During the 14th and 15th centuries military tactics in Europe underwent a period of sustained transformation of which the outcome was the rejuvenation of the footsoldier as the major tactical unit. One nation alone stands principally responsible for this development – the Swiss Confederation. For centuries the mounted knights had 'ridden roughshod over the populations of Europe'. It was in the Swiss halberdier and later the pikeman that the mounted men-at-arms were to meet their match. This absorbing text by Douglas Miller provides an account of rise of the Swiss army to its tactical zenith, beginning with the classic encounter at Morgarten.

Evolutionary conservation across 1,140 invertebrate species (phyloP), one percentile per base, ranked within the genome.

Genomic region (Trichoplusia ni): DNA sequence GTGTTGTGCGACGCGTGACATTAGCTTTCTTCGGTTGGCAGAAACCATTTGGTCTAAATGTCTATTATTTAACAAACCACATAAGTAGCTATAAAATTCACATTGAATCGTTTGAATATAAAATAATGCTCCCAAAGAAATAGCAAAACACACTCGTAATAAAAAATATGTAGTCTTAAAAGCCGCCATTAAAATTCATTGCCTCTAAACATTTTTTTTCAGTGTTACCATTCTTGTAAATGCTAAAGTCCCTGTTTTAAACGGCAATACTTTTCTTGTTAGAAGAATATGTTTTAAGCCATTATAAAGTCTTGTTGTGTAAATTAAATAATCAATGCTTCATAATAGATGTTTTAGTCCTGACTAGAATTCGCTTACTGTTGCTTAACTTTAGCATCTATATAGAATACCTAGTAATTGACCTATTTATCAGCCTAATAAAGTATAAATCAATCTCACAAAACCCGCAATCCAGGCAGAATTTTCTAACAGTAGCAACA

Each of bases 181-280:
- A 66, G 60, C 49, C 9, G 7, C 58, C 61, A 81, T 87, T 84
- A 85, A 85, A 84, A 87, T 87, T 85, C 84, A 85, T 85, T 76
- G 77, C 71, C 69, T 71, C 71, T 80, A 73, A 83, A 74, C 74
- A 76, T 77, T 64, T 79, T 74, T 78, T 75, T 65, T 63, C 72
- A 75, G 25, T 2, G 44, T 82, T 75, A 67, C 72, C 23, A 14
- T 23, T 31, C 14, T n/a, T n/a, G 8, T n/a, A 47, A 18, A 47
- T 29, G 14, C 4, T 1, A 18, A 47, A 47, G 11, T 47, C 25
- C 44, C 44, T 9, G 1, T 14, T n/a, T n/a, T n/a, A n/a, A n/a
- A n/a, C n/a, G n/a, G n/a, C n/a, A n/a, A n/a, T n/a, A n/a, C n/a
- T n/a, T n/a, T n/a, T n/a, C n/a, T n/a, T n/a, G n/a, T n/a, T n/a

About the Author
Gerry Embleton has been a leading illustrator and researcher of historical costume since the 1970s, and has illustrated and written Osprey titles on a wide range of subjects over more than 20 years. He is an internationally respected authority on 15th and 18th century costumes in particular. He lives in Switzerland, where since 1988 he has also become well known for designing and creating life-size historical figures for museums. Robin May was born in 1929. An actor for many years. he became a writer and journalist specialising in theatre and opera, and also the American west. His collaboration with Gerry Embleton in the 1970s produced two of the most successful books in the Men-at-Arms series - British Army in North America 1775-83 and Men-At-Arms 48: Wolfe's Army. A prolific writer for the rest of his career, Robin May died in 1996.